Filing 23

OPINION. Signed by Judge Jose L. Linares on 6/30/15. (DD, )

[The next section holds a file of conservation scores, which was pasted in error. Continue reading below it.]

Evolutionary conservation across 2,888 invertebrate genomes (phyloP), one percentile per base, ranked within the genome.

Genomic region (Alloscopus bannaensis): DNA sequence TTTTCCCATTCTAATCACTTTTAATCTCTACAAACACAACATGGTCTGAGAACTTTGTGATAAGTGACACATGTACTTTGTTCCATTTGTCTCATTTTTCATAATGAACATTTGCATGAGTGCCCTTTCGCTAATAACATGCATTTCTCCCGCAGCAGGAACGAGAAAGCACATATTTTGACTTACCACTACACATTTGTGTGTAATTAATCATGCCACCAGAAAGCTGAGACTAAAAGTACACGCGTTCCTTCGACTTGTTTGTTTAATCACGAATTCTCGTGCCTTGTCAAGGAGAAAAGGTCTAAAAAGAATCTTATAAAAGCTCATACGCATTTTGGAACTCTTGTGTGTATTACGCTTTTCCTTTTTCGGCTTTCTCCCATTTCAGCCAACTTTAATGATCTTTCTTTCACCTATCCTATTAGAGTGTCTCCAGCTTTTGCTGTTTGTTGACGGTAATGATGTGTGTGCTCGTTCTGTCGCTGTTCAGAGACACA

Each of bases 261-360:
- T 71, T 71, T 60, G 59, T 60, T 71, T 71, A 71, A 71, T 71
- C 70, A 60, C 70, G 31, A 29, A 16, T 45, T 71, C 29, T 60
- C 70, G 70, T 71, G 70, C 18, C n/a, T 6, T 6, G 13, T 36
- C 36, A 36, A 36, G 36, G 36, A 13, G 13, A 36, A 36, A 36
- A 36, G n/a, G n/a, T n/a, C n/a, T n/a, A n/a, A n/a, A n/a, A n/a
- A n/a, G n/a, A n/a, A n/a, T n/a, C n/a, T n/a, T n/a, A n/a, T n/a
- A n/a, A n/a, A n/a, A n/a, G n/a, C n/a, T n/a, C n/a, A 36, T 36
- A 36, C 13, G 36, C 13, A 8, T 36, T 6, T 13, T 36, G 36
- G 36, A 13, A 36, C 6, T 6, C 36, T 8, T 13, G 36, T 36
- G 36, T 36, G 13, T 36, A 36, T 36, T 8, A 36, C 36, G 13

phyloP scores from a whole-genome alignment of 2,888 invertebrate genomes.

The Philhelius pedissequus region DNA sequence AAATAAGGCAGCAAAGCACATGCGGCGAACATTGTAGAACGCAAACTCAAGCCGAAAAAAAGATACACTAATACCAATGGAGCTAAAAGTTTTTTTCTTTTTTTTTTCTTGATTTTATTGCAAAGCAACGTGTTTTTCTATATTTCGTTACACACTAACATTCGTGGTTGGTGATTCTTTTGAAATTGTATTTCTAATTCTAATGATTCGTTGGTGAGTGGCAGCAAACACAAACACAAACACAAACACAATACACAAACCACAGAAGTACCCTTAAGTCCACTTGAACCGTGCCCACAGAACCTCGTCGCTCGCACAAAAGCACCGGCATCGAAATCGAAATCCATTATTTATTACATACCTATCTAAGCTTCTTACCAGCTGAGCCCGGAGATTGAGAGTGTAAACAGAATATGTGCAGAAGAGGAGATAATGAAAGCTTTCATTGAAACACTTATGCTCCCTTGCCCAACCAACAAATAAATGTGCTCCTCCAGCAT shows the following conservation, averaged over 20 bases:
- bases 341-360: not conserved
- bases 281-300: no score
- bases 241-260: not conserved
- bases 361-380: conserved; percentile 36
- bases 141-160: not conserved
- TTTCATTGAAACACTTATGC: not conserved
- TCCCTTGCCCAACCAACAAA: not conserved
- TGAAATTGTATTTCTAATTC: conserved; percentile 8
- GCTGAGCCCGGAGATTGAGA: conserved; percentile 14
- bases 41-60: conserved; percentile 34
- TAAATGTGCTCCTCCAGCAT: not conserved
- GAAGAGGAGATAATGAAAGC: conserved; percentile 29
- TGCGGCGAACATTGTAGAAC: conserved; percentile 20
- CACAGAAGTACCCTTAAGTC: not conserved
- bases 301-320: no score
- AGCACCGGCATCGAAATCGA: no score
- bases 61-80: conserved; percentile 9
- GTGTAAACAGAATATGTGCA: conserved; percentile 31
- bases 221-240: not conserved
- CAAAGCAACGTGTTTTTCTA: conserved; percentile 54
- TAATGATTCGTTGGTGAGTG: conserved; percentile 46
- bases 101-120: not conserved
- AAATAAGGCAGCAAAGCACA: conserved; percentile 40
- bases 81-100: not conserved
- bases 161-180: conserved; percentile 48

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*NOT FOR PUBLICATION UNITED STATES DISTRICT COURT DISTRICT OF NEW JERSEY TERRY BATTLE, Civil Action No. 13-2024 (JLL) Petitioner, v. : OPINION UNITED STATES OF AMERICA, Respondent. L1NARES, District Judge: Presently before the Court are the post-judgment motions of Terry Battle (“Petitioner”) to alter or amend the Court’s order denying his motion to vacate, set aside, or correct his sentence. (ECF No. 13, 15). Respondent, United States of America (“Respondent”), filed responses (ECF No. 18, 21), to which Petitioner replied. (ECF No. 20, 22). For the following reasons, the Court will grant in part and deny in part Petitioner’s Rule 59(e) motion and will deny Petitioner’s Rule 60(b) motion. The Court will also order an evidentiary hearing solely as to Petitioner’s claim that he received ineffective assistance of counsel in so much as counsel failed to advise him with regards to the plea agreement offered by the Government. I. BACKGROUND As the background facts supporting Petitioner’s conviction were previously summarized in this Court’s opinion as to Petitioner’s § 2255 motion, only a brief recitation of the facts is necessary for the resolution of Petitioner’s current post-judgment motions. As laid out in this Court’s previous opinion, [o]n or about August 22, 2007, Jose N. Orozco and an unindicted individual known as “Julio” supplied approximately six kilograms of cocaine to Petitioner for sale. Petitioner then provided the cocaine to Larry McCargo to sell in Newark, New Jersey. McCargo was arrested with the cocaine in Newark on August 22, 2007. McCargo immediately began cooperating with law enforcement, which led to Petitioner’s arrest. Petitioner also agreed to cooperate, and engaged in a number of consensually monitored telephone calls with Orozco and Julio. During the calls, Petitioner told Orozco and Julio that he needed to return the cocaine. He also arranged with Orozco and Julio for Orozco to come to New Jersey from Delaware to retrieve the cocaine. Wben Orozco arrived in New Jersey on August 23, 2007 to retrieve the cocaine from Petitioner, he was arrested. On August 24, 2007, Petitioner and Orozco were charged by Complaint with conspiring to distribute more than five kilograms of cocaine, in violation of 21 U.S.C. § 846. (ECF No. 10 at 1-2). Although Petitioner was originally represented by the Federal Public Defender’s office, he ultimately hired the Law Offices of Paul W. Bergrin to represent him. (United States v. Battle, Criminal Action No. 07-900 at ECF No. 10). Attorney Zilka Saunders, who at the time was an employee of those law offices, therefore entered her appearance as Petitioner’s attorney on September 4, 2007.’ (Id.). On that same day, the Government sent a letter to the assigned magistrate judge raising the possibility of a conflict of interest which might exist between Petitioner and Paul Bergrin’s office as a result of certain criminal indictments which had arisen against Bergrin in New York. (See Document 1 attached to ECF No. 21). Based on this letter, Although Petitioner asserts that he specifically hired Paul Bergrin himself, and met with Bergrin about his case, the record is devoid of any evidence that Bergrin himsel ever f acted on Petitioner’s behalf before this Court. Only Ms. Saunders appeared on Petitio ner’s behalf, and the U.S. Attorney’s Office denies ever having any contact with Bergrin in regard to Petitioner’s case. (See ECF No. 18 at 2 n. 1). 2 the magistrate judge appointed an attorney to advise Petitioner in regards to the potential conflict and, after the attorney had had an opportunity to meet with Petitioner, held hearing a to determine whether Petitioner wished to waive any conflict. (Document 2 attached to ECF No. 21 at 2). During that hearing, appointed counsel detailed his having met and discus sed the issue with Petitioner. (Id. at 2-4). Appointed counsel stated that Petitioner was aware of the issue prior to meeting with him, and ultimately that Petitioner didn’t believe the conflic t would affect his relationship with Bergrin or his office. (Id. at 4). The magistrate judge then directly questioned Petitioner: THE COURT: [Petitioner], do you feel you had enough time to speak with [appointed counsel] about this situation? [Petitioner]: Yes. THE COURT: Do you have any questions that you would like to ask the Court or [appointed counsel] that you didn’t get a chance to ask? [Petitioner]: No. THE COURT: Okay. In light of your discussions with [appointed counsel] do you still want Mr. Bergrin and his office to represent you in this case? [Petitioner]: Yes. THE COURT: Okay. What I’m taking from you today as a result of both our discussions the last time we were together and our discussions today is you’re waiving any argument or complaint that Mr. Bergrin has a potential conflict of interest. Do you understand you’re giving up that argument? [Petitioner]: Yes. THE COURT: Okay. Are you doing that of your own free will? [Petitioner]: Yes. 3 THE COURT: And it’s your choice to have Mr. Bergrin and nobody’s putting any pressure on you. Is that right? [Petitioner]: Yes. (Id. at 4-5). Appointed counsel was therefore relieved and Petitioner contin ued with Bergrin’s office, by way of Ms. Saunders, as his attorney. On September 27, 2007, the Government extended a proposed plea agreement to Petitioner. (Document 1 attached to ECF No. 18). Pursuant to the agreement, in exchan ge for a guilty plea to conspiracy to distribute more than five kilograms of cocaine, the Govern ment would not have pursued any further criminal charges against Petitioner in relation to the drug conspiracy. (Id. at 2). In the Agreement, the U.S. Attorney also agreed to an initial Sentencing Guidelines calculation which, without a career offender sentencing enhancement, would have resulted in an offense level of 29 which would equate to a sentence between 151 and 188 month s. (Id. at 7, ECF No. 10 at 2). Petitioner, however, refused the plea agreement, which was ultima tely withdrawn on February 15, 2008. (Withdrawal Letter attached to ECF No. 18 as Exhibi t B at 1). There is some dispute as to what advice counsel provided Petitioner in regards to the proposed plea agreement. Petitioner asserts that counsel “made light” of the plea agreement and did not explain the “significance, seriousness, and consequences of not accepting the Government’s plea offer.” (ECF No. 3 at 4). Petitioner also asserts that counsel did not discuss the merits of continuing his cooperation with the government in the hopes of a reduced sentence on motion of the Government in relation to the career offender guidelines. certification, however, Petitioner’s former counsel states that [u]pon receipt of the [plea] offer, I reviewed it and discussed it with [Petitioner]. These discussions took place when I visited [him] 4 (Id.). In her while he was detained pending trial. While I cannot provide specific dates, [Petitioner] and I had several discussions about the Government’s plea offer. During those discussions, I reviewed the advisory guidelines with [Petitioner]. Given [his] significant criminal history, his criminal history category was likely VI, which corresponded to an advisory range of 151 to 188 months imprisonment. I informed [Petitioner] that that advisory guideline range was below the range that would result if [he] proceeded to trial and was found guilty. In addition to discussing the plea offer, [Petitioner] and I also discussed [his] cooperating with the Government. Prior to my involvement in the case, and prior to the filing of the Complaint, [Petitioner] had cooperated in the Government’s investigation. Given his prior cooperation, [Petitioner] and I discussed that if [he] pleaded guilty and cooperated, that the Government may file a motion that could result in [his] receiving a reduced sentence. In light of the Government’s evidence in this case, [Petitioner’s] prior cooperation, and the opportunity to obtain a reduced sentence, I recommended to [Petitioner] that he accept the Government’s plea offer and cooperate with the Government in its investigation. [Petitioner], however, repeatedly rejected this advice and informed me that he wished to proceed to trial. (Document 5 attached to ECF No. 8 at 3-4). Prior to trial, Petitioner moved to suppress certain statements and recordings he had made during his period of cooperation with the Government. At that hearing, Petitioner asserted his innocence and that he had “fabricated” his prior inculpatory statements made during this cooperation with the Government. (Suppression Hearing Transcript attached to ECF No. 18 at 110-12). Petitioner also claimed during that hearing that he had not engaged in cocain e transactions with his co-defendants. (Id. at 112). The Court denied Petitioner’s suppression motion, and the matter proceeded to trial. Petitioner was found guilty on March 6, 2008. (ECF No. 10 at 2). Petitioner and his co defendant both filed motions for new trials, which were denied. (Id.). Petitio ner was ultimately 5 sentenced on December 8, 2008. During sentencing, Judge Cavanaugh specifically noted that the “Sentencing Guidelines are no longer mandatory but advisory upon the Court. ” (Sentencing Transcript attached to ECF No. 18 at 18). Based upon the guidelines recommendatio ns made in the PSR and Judge Cavanaugh’s evaluation of the 3553(a) factors, Petitioner was 2 § sentenced to 360 months’ imprisonment. (Id. at 18-22). Petitioner and his co-defendant thereafter appeal ed. The Third Circuit affirmed Petitioner’s conviction and sentence on January 4, 2012, in a non precedential opinion. See United States v. Orozco, 456 F. App’x 149, 152 (3d Cir. 2012). Petitioner filed his initial § 2255 motion on or about March 28, 2013. (ECF No. 1). On June 13, 2013, Judge Cavanaugh, to whom the motion was initially assigned, entered an Order To Answer directing Respondent to file its answer by August 13, 2013. (ECF No. 4). On August 7, 2013, Judge Cavanaugh entered an order extending Respondent’s time to reply so that they could properly interview Petitioner’s trial counsel after a court ordered limited waiver of Petitioner’s attorney-client privilege. (ECF No. 7). Respondents thereafter filed their answer to Petitioner’s motion on September 27, 2013, in accord with Judge Cavanaugh’s extension order. (ECF No. 8). On March 11, 2014, Petitioner’s motion was reassigned to Judge Hochberg. (ECF No. 9). Judge Hochberg thereafter issued an order and opinion denying Petitioner’s motion on March 26, 2014. (ECF No. 10, 11). Although Petitioner certifies that he mailed his traverse on March 21, 2014, that document was not received by the Clerk’s Office until April 2, 2014, approx imately one week after Judge Hochberg issued her ruling on Petitioner’s motion and approximately six months after Respondent filed its answer. (ECF No. 12). 2 Based on Petitioner’s criminal history and the career offender enhancement, Judge Cavanaugh found the applicable Guidelines Range to be 360 months to life based on an offense level of 37 and a criminal history category of VI. (Sentencing Transcript at 19). 6 II. PETITIONER’S RULE 59(e) MOTION A. Legal Standard The scope of a motion brought pursuant to Rule 59(e) is extremely limited. See Blystone v. Horn, 664 F.3d 397, 415 (3d Cir. 2011). Such a motion may not be used to relitigate every facet of a case, but rather may be employed “only to correct manifest errors of law or fact or to present newly discovered evidence.” Id. “Accordingly, a judgment may be altered or amended [only] if the party seeking reconsideration shows at least one of the following grounds: (1) an intervening change in the controlling law; (2) the availability of new eviden ce that was not available when the court [decided the motion], or (3) the need to correct a clear error of law or fact or to prevent manifest injustice.” Id. (quoting Howard Hess Dental Labs., Inc. v. Dentsply Int’l Inc., 602 F.2d 237, 251 (3d Cir. 2010)). In this context, manifest injustice “gener ally. . . means that the Court overlooked some dispositive factual or legal matter that was presen ted to it,” or that a “direct, obvious, and observable” error occurred. See Brown v. Zickefoose, Civil Action No. 11-3330, 2011 WL 5007829, at *2, n. 3 (D.N.J. 2011). B. Analysis Preliminarily, Petitioner argues that this Court should reconsider the motion Judge’s decision because that decision did not take into account Petitioner’s travers e. A traverse or reply brief, however, is not a required pleading in the § 2255 context. See Rule 5(d) of the Rules Governing Section 2255 Cases; see also Irizariy v. United States, Civil Action No. 12-656, 2012 WL 5494806, at *3 (E.D. Pa. Nov. 13, 2012). As such, it does not amoun t to legal error for a 7 District Court to decide a § 2255 motion in the absence of a reply brief, especially where that reply is not received by the deciding court until after it makes its ruling. Irizarry, 2012 WL 5494806 at *3• Here, Petitioner’s traverse was not received until April 2, 2014, approximatel y one week after Judge Hochberg decided his § 2255 motion and several months after the Government’s answer. Contrary to Petitioner’s supposition in his Rule 59(e) motion, there is no eviden ce in the record that he ever requested an extension of time within which to file a reply of any kind. (See ECF Docket). Although the Local Civil Rules do not set a specific timeline for the filing of a non-mandatory reply brief in § 2255 motions, See Local Civ. R. 81.2(d), and Judge Cavanaugh did not order that such a pleading be filed by a given date, it was entirely reason able for the motion judge to assume that no reply was forthcoming given the nearly six month period of time which had passed between the filing of the answer and entry of this Court’s opinion. It was therefore not an error of law to decide Petitioner’s motion prior to receipt of a non-mandatory travers e which the motion judge had no reason to know was forthcoming and which, in any event, was not received until after the entry ofjudgment. The lack of consideration of the late reply is therefore not a basis for relief under Rule 59(e), and the Court will now turn to Petitio ner’s substantive arguments as to that motion. Petitioner argues that he is at least entitled to an evidentiary hearing as to the issues raised in his § 2255 motion, and as such this Court should reconsider the decision denying that motion. Under § 2255, an evidentiary hearing is required on a motion to vacate “unless the motion and files and records of the case conclusively show that the prisoner is entitled to no relief.” 28 U.S.C. §2255(b); see also United States v. Booth, 432 F.3d 542, 545 (3d Cir. 2005); United States v. Day, 969 F.2d 39, 41-42 (3d Cir. 1992). Where the filings, record, and trial judge’s personal 8 knowledge combine to conclusively negate the factual predicates asserte d by a petitioner or indicate that the petitioner is not entitled to relief, no hearing is required. Govern ment of Virgin Islands v. Nicholas, 759 F.2d 1073, 1075 (3d Cir. 1985); see also United States v. Tuyen Quang Pham, 587 F. App’x 6, 8 (3d Cir. 2014); Booth, 432 F.3d at 546 (evidentiary necessary only where a petitioner’s claims are not conclusively resolved by the record). In his motion, Petitioner argued that his trial counsel was constitutionally ineffec tive. In support of that assertion, Petitioner raised two claims: that counsel failed to proper ly advise him as to the plea agreement offered by the Government, including as to the potent ial for a Rule 35 sentence reduction motion in the event of his continued cooperation, and 3 that counsel was ineffective for failing to argue that the Sentencing Guidelines, including the career offender guideline, were not binding upon the sentencing judge. Ineffective assistance of counsel claims arise under the Sixth Amendment and are governed by the two-prong test established in Strickland v. Washington, 466 U.S. 668 (1984). Under Strickland, a petitioner is required to first show that “counsel’s performance was deficient. This requires showing that counsel made errors so serious that counsel was not functioning as the counsel guaranteed by the Sixth Amendment.” Id. at 687; see also United States v. Shedrick, 493 F.3d 292, 299 (3d Cir. 2007). A petitio ner must then show that counsel’s deficient performance prejudiced his defense such that counse l’s errors were so serious as to “deprive [the petitioner] of a fair thal . . . whose result is reliable.” Strickland, 466 Although Petitioner separated his plea related claims into two points in his memor andum of law, both his points one and three deal with counsel’s advice in relation to the offered plea agreement, and are not truly distinct from one another. Contrary to Petitio ner’s assertion in his post-judgment motions, this Court’s decision as to his 2255 motion did not ignore his claim § regarding counsel’s advice or lack thereof as to a potential Rule 35 motion resultin g from his accepting the guilty plea, but rather considered it as part of his claim that counse l failed to advise him regarding the plea agreement. 9 U.S. at 687; Shedrick, 493 F.3d at 299. In evaluating counsel’s conduct, the “proper standard for attorney perform ance is that of ‘reasonably effective assistance.” Jacobs v. Horn, 395 F.3d 92, 102 (3d Cir. 2005). A petitioner must therefore show that his counsel’s representation “fell below an objecti ve standard of reasonableness” considering all the circumstances. Id. Reasonableness in this context must be determined based on the facts of Petitioner’s particular case, viewed as of the time of the conduct Petitioner alleges was ineffective. Id. deferential . . . In scrutinizing counsel’s conduct, courts “must be highly a court must indulge a strong presumption that counsel’s conduct falls within the wide range of reasonable professional assistance.” Strickland, 466 U.S. at 689. Even where the petitioner establishes deficient performance, he must still affirma tively demonstrate that counsel’s deficiency prejudiced his defense. Id. at 692-93 . “It is not enough for the defendant to show that the errors had some conceivable effect on the outcome of the proceeding.” Id. at 693. Instead, Petitioner must show that “there is a reasonable probability, but for counsel’s unprofessional errors, the result of the proceeding would have been different. A reasonable probability is a probability sufficient to undermine confidence in the outcome.” Id. at 694; see also Shedrick, 493 F.3d at 299. “It is firmly established that a court must consider the strength of the evidence in deciding whether the Strickland prejudice prong has been satisfied.” Saranchak v. Beard, 616 F.3d 292, 311 (3d Cir. 2010) (quoting Buehi v. Vaughn, 166 F.3d 163, 172 (3d Cir. 1999)). “Because failure to satisfy either prong defeats an ineffective assistance claim, and because it is preferable to avoid passing judgment on counse l’s performance when possible, [Strickland, 466 U.S. at 697-98j,” it is appropriate for courts to first address the prejudice prong where it is dispositive of a petitioner’s claims. United States v. Cross, 308 F.3d 308, 315 10 (3d Cir, 2002). Dealing first with Petitioner’s second argument, this Court was entirel y correct in determining that Petitioner could not show prejudice in relation to his claim that counse l failed to research and argue that the Sentencing Guidelines were not mandatory. At senten cing, Judge Cavanaugh clearly stated on the record that the “Sentencing Guidelines are no longer mandatory but advisory upon the Court.” (Sentencing Transcript attached to ECF No. 18 at 18). Judge Cavanaugh was obviously aware that the guidelines, including the career offend er guideline, were not binding upon him and that he was instead required only to sentence Petitioner within the limits of the statute after consideration of the relevant sentencing factors under § 3553(a). (Id. at 18- 20). As such, it was neither an error of law or fact, nor a manifest injustice for this Court to deny Petitioner’s motion on that ground. As to Petitioner’s argument that he was denied proper advice in regard to the offered plea agreement the matter is more complicated. Petitioner’s right to effective assista nce extends to the plea-bargaining context. United States v. Bui, 769 F.3d 831, 835 (3d Cir. 2014). As the Third Circuit has explained, [wjhen addressing a guilty plea, counsel is required to give a defendant enough information “to make a reasonably informed decision whether to accept a plea offer.’ Shotts v. Wetzel, 724 F.3d 364, 376 (3d Cir. 2013) (quoting United States v. Day, 969 F.2d 39, 43 (3d Cir. 1992)), cert. denied, U.S. 134 S. Ct. 1340 (2014). We have identified potential sentencing exposure as an important factor in the decision[-jmaking process, stating that “[k]knowledge of the comparative sentence exposure between standing trial and accepting a plea offer will often be crucial to the decision whether to plead guilty.” Day, 969 F.2d at 43. In order to provide this necessary advice, counsel is required “to know the Guidelines and the relevant Circuit precedent. United States v. Smack, 347 F.3d 533, 538 (3d Cir. 2003). --- . . 11 ---, .“ Id. Even where a petitioner can show that counsel provided defective advice in rejecting a guilty plea, he must still show prejudice by showing that “but for his counsel’s advice he would , have accepted the plea and that [the] plea agreement would have result in a lesser senten ce.” Rickard v. United States, Civil Action No. 10-4089, 2011 WL 3610413, at *8 (D.N.J . Aug. 16, 2011); accordLaflerv. Cooper, --- U.S. ---, ---, 132 S. Ct. 1376, 1384-85 (2012). Both in his 59(e) motion and his original pleading, Petitioner asserts that counse l failed to give any meaningful advice as to the offered plea, instead giving the plea short shrift. Petitioner likewise suggests that had counsel advised him of the possibility of a Rule 35 motion for a reduced sentence based on cooperation with the Government, he would have pled guilty pursuant to the plea agreement. Respondent, however, submitted a certification by counsel that specifically denies Plaintiffs suppositions. Trial counsel specifically certifies that she fully discussed the sentencing consequences Petitioner would face under the plea agreement as opposed to the sentence he would face were he found guilty at trial, including the possibility of a Rule 35 motion, and that she advised Petitioner to accept the plea. Counsel also certified that Petitio ner adamantly refused to plead guilty and insisted on proceeding to trial. As the motion judge’s opinion noted, that Petitioner professed his innocence and denied his involvement in any drug activity during the suppression hearing lends credence to the supposition both that Petitio ner refused to accept the plea when so advised by counsel, and that Petitioner would not have accept ed the plea offer in any event, and thus would not be able to show prejudice regardless of any deficie ncies in counsel’s representation. Although those statements by Petitioner certainly suppor t and are consistent with counsel’s assertions in her certification, they do not in and of themse lves prove that counsel’s version of events, as opposed to Petitioner’s, are accurate. The motion judge’s decision to that 12 effect thus at least borders on making a credibility determination, which would suggest that the motion paperwork and record did not conclusively negate Petitioner’s assertions and that an evidentiary hearing would have been prudent in this case. See Booth, 4 432 F.3d at 545. While this Court is not convinced that the motion judge’s denial of Petitio ner’s § 2255 motion on this ground was a clear error of law sufficient to require remedy under Rule 59(e), out of an abundance of caution this Court will grant Petitioner’s 59(e) motion in part and hold an evidentiary hearing solely as to Petitioner’s claim that counsel failed to properly advise him as to the offered plea agreement and that he would have accepted that agreement given proper advice. In his reply brief, Petitioner raised an additional argument of ineffec tive assistance of counsel which had not previously been raised in his § 2255 motion or in either his Rule 59(e) or 60(b) motions: that his former counsel, Paul Bergrin, was indicted for certain crimes and that a conflict of interest which impugned Petitioner’s Sixth Amendment rights therefore existed. Petitioner argues that both Bergrin’s arrest on prostitution related charges and subsequent indictment for more serious crimes created conflicts ofwhich he was never made aware. Initially, this Court notes that it need not consider a point raised only in Petitioner’s reply brief. See Thompson v. United States, No. 12-1312, 2015 WL 1344793, at *6 n. 9 (D.N.J. March 23, 2015) (courts need not consider arguments raised for the first time in a reply brief); Soto v. United States, No. 04-2108, 2005 WL 3078177, at *6 (D.N.J. Nov. 16, 2005); Rodriguez v. United States, No. 04-1 58, 2005 WL 2007033, at *9 n. 7 (D.N.J. Aug. 22, 2005). Although this Court need not reach Had it been the trial judge who rendered this decision, it is possib le such a judgment was the result of the trial judge’s experience with Petitioner’s case and recollection as to Petitioner’s actions at and prior to trial. See Nicholas, 759 F.2d at 1075. As the motion was not decided by the trial judge, no such recollection can be said to underlay the motion judge’s decision. 13 the issue, it is clear from the record that Petitioner’s contention is without merit. Knowing that counsel had been indicted, and perhaps that Bergrin was under further investigation, the Government specifically requested that the magistrate judge hold a hearing as to the potential conflicts Bergrin’s criminal charges created as soon as counse l entered her appearance on Petitioner’s behalf. The magistrate judge not only ordered a hearing on that issue, but also appointed a conflicts counsel to advise Petitioner as to the issue in advance of that hearing. During the hearing, the magistrate judge discussed not only the then pending prostitution related charges in New York, but also the known likelihood that Bergri n would be subject to separate charges, including potential federal criminal charges, at a later date. (Hearing Transcript attached to ECF No. 21 at 3-4). Conflicts counsel was specifically asked both about the New York state charges, including prostitution related offenses, and the potential for further charges relating to a federal investigation then ongoing in New Jersey against Bergrin, about both of which Petitioner was already aware. (Id.). After an opportunity to discuss the matter with conflic ts counsel, Petitioner specifically, on the record, acknowledged the potential conflict of interest and waived any argument as to that conflict. (Id. at 4-7). The magistrate judge thereafter specifically accepted Petitioner’s waiver of the conflict of interest and permit ted Petitioner to continue with Bergrin’s office, through Ms. Saunders, as his trial counsel. Petitio ner’s claim that he was never made aware of the issue or conflict of interest is therefore directl y belied by the record and is patently without merit. Petitioner’s conflict argument therefo re provides no basis for this Court to take any additional action with regards to the prior order denyin g Petitioner’s 14 § 2255 motion. III. PETITIONER’S RULE 60(b) MOTION A. Legal Standard “Rule 60(b) allows a party to seek relief from a final judgment, and request reopen ing of his case, under a limited set of circumstances including fraud, mistake, and newly discovered evidence.” Gonzalez v. Crosby, 545 U.S. 524, 529 (2005). Where the particular circum stances dealt with in subsections one through five of the rule do not apply, as here, Rule 60(b)(6 ) “permits reopening when the movant shows ‘any judgment.” Id. . . . reason justifying relief from the operation of the “The remedy provided by Rule 60(b) is extraordinary, and special circumstances must justify granting relief under it.” Jones v, Citigroup, Inc., Civil Action No. 14-6547, 2015 WL 3385938, at *3 (D.N.J. May 26, 2015) (quoting Moolenaar v. Gov’t of the Virgin Islands, 822 F.3d 1342, 1346 (3d Cir. 1987). A Rule 60(b) motion “may not be used as a substitute for appeal, and that legal error, without more cannot justify grantin g a Rule 60(b) motion.” Holland v. Holt, 409 F. App’x 494, 497 (3d Cir. 2010) (quoting Smith v. Evans, 853 F.2d 155, 158 (3d Cir. 1988)). A motion under the rule may not be granted where the moving party could have raised his legal argument by means of a direct appeal. Id. B. Analysis Petitioner argues that he should receive relief from this Court’s prior order denyin g his § 2255 motion pursuant to Rule 60(b). Although this Court will hold an eviden tiary hearing as to one of Petitioner’s claims, because this Court denies Petitioner’s Rule 59(e) motion as to Petitioner’s remaining habeas claim, the Court will address Petitioner’s Rule 60(b) motion in so much as it applies to those claims for which this Court denied relief under Rule 5 9(e). As this 15 Court has considered his Rule 59(e) motion, however, this Court will deny that portion of Petitioner’s 60(b) motion only intended to persuade this Court to rule on that motion. Petitioner raises only a single additional argument in his 60(b) motion: that he never received a Miller notice and was therefore entitled to have the prior order dismissing his § 2255 motion vacated. Petitioner’s argument is misguided. In Miller, the Third Circuit held that “upon receipt of pro se pleadings challenging an inmate’s conviction or incarce ration a — whether styled as § 2255 motion or not a district court should issue a notice to the petitioner regarding the effect — of his pleadings.” United States v. Miller, 197 F.3d 644, 652 (3d Cir. 1999). The purpose of the holding of Miller was to ensure that pro se Petitioners did not have their post-judgment criminal motions unintentionally construed as habeas petitions and therefore potentially lose their rights to raise a single, all-inclusive habeas petition as required by AEDP A. Id. at 650-52. The failure to provide a Miller notice therefore “prevents the motion from counti ng as a first § 2255 motion for second or successive purposes.” Norwoodv. United States, 472 F. App’x 113, 116 (3d Cir. 2012). Thus, where a Miller notice is not provided, the Petitioner is not barred from bringing a second petition bringing distinct claims within the one year statute of limitat ions. The failure to provide a Miller notice does not in any way impugn the validity of the distric t court’s determination as to the issues raised in the original petition, but rather merely preven ts the AEDPA bar on second or successive petitions from applying in the event that the petitio ner files a second, distinct § 2255 motion. As such, whether Petitioner received a Miller notice or not is immaterial to the validity of this Court’s decision on his § 2255 motion. Even assuming arguendo that the notice provided on the form petition on which Petitioner filed his motion was not sufficient to comply with Miller’s requirements, the Miller rule provides no support for the assertion that the order denying 16 Petitioner’s motion should be vacated in its entirety. id. 5 Petitioner’s Rule 60(b) motion is therefore without merit and will be denied. IV. CONCLUSION For the reasons stated above, Petitioner’s Rule 60(b) motion is DENIED, Petitioner’s Rule 59(e) motion is GRANTED IN PART and DENIED IN PART, and this Court will order an evidentiary hearing solely as to Petitioner’s claim that he received ineffective assistance of counsel in relation to the Government’s offer of a plea agreement. An appropriate order follow s. States District Judge This Court recognizes that there exists some question as to whether the dictates of Miller remain good law after the Court’s decision in Pliler v. Ford, 542 U.S. 225 (2004) . See Norwood, 472 F. App’x at 116 n. 1. As a determination as to the legitimacy of the Third Circuit’s decision in Miller is beyond the authority of this Court, and is in any event unnecessary to resolve Petitioner’s claim, this Court expresses no opinion as to how Pliler affects the Miller rule. Likewise, because a Miller violation would not provide Petitioner the benefit he seeks under Rule 60(b), the Court need not and does not reach the question of whether the notice provided in the Clerk’s form motion paperwork for pro se Petitioners comports with the requirements of Miller. 17